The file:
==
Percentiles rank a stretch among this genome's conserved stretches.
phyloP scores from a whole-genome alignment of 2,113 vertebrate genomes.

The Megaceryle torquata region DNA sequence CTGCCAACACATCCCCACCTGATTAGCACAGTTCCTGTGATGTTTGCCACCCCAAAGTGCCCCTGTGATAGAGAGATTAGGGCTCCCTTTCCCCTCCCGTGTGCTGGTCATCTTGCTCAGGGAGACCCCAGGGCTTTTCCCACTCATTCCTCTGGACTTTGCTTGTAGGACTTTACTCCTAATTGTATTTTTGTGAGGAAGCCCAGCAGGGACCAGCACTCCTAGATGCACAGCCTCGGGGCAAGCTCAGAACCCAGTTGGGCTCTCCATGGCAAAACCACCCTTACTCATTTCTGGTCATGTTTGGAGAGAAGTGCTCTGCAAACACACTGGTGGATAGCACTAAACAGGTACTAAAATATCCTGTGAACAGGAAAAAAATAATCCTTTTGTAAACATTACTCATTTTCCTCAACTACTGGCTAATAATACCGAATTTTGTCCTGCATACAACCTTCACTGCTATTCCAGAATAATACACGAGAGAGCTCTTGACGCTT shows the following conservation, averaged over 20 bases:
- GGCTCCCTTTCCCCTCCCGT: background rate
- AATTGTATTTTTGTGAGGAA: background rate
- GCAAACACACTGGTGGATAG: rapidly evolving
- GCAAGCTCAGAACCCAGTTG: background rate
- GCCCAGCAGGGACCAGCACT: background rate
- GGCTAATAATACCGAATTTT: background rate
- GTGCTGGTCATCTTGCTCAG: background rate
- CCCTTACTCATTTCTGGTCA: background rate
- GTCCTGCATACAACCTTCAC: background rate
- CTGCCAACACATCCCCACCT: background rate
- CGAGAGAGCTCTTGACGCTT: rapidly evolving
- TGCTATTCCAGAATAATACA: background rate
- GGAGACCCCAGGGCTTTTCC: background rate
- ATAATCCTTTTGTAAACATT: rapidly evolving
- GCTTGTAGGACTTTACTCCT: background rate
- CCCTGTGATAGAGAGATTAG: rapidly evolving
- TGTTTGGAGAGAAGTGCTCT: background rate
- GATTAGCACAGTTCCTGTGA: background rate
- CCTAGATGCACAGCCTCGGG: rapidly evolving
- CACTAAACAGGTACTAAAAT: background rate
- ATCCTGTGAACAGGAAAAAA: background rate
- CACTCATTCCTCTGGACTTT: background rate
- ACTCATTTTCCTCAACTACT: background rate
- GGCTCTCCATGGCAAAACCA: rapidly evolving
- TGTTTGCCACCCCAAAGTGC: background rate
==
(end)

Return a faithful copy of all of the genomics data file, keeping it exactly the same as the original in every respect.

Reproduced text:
Percentiles rank a stretch among this genome's conserved stretches.
phyloP scores from a whole-genome alignment of 2,113 vertebrate genomes.

The Megaceryle torquata region DNA sequence CTGCCAACACATCCCCACCTGATTAGCACAGTTCCTGTGATGTTTGCCACCCCAAAGTGCCCCTGTGATAGAGAGATTAGGGCTCCCTTTCCCCTCCCGTGTGCTGGTCATCTTGCTCAGGGAGACCCCAGGGCTTTTCCCACTCATTCCTCTGGACTTTGCTTGTAGGACTTTACTCCTAATTGTATTTTTGTGAGGAAGCCCAGCAGGGACCAGCACTCCTAGATGCACAGCCTCGGGGCAAGCTCAGAACCCAGTTGGGCTCTCCATGGCAAAACCACCCTTACTCATTTCTGGTCATGTTTGGAGAGAAGTGCTCTGCAAACACACTGGTGGATAGCACTAAACAGGTACTAAAATATCCTGTGAACAGGAAAAAAATAATCCTTTTGTAAACATTACTCATTTTCCTCAACTACTGGCTAATAATACCGAATTTTGTCCTGCATACAACCTTCACTGCTATTCCAGAATAATACACGAGAGAGCTCTTGACGCTT shows the following conservation, averaged over 20 bases:
- GGCTCCCTTTCCCCTCCCGT: background rate
- AATTGTATTTTTGTGAGGAA: background rate
- GCAAACACACTGGTGGATAG: rapidly evolving
- GCAAGCTCAGAACCCAGTTG: background rate
- GCCCAGCAGGGACCAGCACT: background rate
- GGCTAATAATACCGAATTTT: background rate
- GTGCTGGTCATCTTGCTCAG: background rate
- CCCTTACTCATTTCTGGTCA: background rate
- GTCCTGCATACAACCTTCAC: background rate
- CTGCCAACACATCCCCACCT: background rate
- CGAGAGAGCTCTTGACGCTT: rapidly evolving
- TGCTATTCCAGAATAATACA: background rate
- GGAGACCCCAGGGCTTTTCC: background rate
- ATAATCCTTTTGTAAACATT: rapidly evolving
- GCTTGTAGGACTTTACTCCT: background rate
- CCCTGTGATAGAGAGATTAG: rapidly evolving
- TGTTTGGAGAGAAGTGCTCT: background rate
- GATTAGCACAGTTCCTGTGA: background rate
- CCTAGATGCACAGCCTCGGG: rapidly evolving
- CACTAAACAGGTACTAAAAT: background rate
- ATCCTGTGAACAGGAAAAAA: background rate
- CACTCATTCCTCTGGACTTT: background rate
- ACTCATTTTCCTCAACTACT: background rate
- GGCTCTCCATGGCAAAACCA: rapidly evolving
- TGTTTGCCACCCCAAAGTGC: background rate